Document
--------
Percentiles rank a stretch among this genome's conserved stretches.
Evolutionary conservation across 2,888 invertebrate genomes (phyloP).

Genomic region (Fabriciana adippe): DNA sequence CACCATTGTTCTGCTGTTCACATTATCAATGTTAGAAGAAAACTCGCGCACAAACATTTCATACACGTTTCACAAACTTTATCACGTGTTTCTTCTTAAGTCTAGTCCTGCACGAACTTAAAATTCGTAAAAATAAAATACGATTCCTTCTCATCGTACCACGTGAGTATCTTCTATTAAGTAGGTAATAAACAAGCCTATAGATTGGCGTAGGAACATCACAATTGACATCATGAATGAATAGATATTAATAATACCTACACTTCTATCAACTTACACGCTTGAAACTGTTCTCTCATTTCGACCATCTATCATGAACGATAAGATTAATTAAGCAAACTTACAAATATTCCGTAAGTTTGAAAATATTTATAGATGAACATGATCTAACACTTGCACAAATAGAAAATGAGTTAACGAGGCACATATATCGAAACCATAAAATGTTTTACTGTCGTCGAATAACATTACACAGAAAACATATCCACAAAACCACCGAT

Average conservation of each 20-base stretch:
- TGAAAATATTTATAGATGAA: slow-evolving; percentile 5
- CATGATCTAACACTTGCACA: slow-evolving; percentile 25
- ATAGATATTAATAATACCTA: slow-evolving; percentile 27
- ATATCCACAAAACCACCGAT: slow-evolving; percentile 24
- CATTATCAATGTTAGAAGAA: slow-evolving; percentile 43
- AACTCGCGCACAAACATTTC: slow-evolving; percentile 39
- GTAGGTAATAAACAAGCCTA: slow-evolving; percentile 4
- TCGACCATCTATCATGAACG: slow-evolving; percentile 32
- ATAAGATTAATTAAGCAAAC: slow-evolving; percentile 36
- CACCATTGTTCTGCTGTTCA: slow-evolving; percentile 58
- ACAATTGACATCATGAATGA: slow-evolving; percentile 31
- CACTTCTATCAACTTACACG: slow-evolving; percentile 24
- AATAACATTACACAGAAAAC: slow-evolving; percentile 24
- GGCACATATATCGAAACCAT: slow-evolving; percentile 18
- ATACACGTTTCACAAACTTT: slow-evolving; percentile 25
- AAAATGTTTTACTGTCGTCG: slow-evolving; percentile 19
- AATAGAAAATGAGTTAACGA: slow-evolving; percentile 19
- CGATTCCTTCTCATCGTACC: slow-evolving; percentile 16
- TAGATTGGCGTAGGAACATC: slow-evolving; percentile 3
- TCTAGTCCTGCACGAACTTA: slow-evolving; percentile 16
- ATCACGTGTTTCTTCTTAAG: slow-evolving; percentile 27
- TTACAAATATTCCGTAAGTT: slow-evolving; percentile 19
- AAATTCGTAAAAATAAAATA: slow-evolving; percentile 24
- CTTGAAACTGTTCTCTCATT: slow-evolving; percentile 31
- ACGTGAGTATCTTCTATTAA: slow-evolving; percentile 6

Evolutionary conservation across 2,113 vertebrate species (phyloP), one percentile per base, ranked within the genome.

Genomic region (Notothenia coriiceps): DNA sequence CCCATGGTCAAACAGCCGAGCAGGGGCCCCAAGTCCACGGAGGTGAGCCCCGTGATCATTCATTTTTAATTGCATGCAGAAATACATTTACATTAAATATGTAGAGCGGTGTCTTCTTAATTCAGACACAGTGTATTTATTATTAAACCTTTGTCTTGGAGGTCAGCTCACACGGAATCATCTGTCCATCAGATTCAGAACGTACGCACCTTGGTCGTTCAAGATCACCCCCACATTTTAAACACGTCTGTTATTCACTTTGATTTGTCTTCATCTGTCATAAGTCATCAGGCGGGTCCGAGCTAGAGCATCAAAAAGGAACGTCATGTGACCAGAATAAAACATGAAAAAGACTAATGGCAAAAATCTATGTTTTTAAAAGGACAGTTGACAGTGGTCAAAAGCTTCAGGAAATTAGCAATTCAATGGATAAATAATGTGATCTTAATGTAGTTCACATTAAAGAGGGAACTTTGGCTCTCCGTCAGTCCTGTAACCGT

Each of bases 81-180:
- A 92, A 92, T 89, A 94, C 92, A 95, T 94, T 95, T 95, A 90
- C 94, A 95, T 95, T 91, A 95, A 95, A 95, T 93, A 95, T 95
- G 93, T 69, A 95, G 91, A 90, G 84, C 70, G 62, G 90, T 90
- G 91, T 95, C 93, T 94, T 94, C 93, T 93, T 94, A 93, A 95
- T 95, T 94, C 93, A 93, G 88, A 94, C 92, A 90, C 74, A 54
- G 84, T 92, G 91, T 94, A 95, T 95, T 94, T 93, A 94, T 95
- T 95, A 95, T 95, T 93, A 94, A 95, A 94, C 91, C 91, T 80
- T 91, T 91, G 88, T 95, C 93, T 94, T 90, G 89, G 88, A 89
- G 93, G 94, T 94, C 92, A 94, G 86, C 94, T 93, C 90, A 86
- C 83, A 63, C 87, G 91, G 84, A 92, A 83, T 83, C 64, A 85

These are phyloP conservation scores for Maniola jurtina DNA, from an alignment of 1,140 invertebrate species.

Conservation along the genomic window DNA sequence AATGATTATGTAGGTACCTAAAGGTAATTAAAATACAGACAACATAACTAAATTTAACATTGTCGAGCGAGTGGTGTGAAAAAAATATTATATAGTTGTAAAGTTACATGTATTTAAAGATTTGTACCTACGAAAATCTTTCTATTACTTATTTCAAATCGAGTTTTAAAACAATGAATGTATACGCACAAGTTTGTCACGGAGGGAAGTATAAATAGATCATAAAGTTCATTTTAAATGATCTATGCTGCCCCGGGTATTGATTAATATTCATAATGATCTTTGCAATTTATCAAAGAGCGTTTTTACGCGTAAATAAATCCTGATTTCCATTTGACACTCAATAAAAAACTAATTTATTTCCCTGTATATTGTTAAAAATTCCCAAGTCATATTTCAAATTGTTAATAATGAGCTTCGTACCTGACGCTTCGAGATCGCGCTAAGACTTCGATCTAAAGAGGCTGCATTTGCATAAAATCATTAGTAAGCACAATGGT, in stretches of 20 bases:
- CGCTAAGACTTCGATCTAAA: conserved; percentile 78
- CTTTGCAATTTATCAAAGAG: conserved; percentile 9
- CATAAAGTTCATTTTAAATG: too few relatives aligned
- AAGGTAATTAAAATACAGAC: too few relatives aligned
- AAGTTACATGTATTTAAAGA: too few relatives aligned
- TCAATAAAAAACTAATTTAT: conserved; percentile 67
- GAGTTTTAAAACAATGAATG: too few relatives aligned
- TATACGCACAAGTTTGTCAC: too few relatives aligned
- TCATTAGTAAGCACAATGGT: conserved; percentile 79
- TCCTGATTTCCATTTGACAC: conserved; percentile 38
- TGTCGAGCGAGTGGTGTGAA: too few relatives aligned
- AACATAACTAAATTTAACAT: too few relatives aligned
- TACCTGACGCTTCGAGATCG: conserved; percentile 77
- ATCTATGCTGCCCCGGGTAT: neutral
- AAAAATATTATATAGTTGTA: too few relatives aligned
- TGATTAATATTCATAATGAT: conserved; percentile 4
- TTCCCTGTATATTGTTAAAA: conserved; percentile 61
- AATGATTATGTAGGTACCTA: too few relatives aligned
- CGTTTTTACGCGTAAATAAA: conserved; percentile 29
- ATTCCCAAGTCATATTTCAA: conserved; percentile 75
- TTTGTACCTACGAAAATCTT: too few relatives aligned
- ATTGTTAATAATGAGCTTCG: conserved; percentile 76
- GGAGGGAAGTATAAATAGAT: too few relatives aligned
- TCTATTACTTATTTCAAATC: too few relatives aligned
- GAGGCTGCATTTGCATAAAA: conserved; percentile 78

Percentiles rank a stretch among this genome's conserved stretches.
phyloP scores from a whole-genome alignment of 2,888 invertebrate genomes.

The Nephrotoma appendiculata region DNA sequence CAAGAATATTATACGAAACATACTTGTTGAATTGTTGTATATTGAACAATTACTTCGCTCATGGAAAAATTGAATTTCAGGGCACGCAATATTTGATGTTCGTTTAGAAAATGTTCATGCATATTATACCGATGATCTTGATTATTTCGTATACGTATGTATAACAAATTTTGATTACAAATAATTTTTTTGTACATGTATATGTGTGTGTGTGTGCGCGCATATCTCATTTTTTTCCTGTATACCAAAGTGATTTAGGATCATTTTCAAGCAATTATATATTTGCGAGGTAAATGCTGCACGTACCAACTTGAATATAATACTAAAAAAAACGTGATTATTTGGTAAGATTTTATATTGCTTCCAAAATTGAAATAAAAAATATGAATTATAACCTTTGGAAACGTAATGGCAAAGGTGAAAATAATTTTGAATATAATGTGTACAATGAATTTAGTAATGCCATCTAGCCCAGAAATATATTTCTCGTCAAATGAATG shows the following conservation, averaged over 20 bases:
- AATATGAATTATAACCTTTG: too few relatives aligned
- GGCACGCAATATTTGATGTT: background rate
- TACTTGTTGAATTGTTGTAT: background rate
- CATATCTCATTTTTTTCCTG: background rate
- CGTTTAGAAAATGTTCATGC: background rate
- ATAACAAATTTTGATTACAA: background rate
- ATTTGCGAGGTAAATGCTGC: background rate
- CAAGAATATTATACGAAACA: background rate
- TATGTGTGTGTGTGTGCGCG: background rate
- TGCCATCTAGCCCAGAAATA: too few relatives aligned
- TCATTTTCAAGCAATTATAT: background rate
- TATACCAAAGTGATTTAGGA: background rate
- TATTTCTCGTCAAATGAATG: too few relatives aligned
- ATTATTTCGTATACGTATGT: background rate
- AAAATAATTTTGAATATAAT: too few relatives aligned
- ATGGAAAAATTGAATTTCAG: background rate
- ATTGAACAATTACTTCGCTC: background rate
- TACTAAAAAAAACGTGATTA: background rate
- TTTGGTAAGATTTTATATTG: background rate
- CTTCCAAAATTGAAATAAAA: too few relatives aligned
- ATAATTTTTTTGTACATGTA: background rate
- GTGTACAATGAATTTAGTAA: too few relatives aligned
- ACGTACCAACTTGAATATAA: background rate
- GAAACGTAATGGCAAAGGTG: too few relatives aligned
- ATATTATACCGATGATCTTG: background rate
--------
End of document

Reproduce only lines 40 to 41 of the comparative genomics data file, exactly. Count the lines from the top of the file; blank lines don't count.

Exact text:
- T 91, T 91, G 88, T 95, C 93, T 94, T 90, G 89, G 88, A 89
- G 93, G 94, T 94, C 92, A 94, G 86, C 94, T 93, C 90, A 86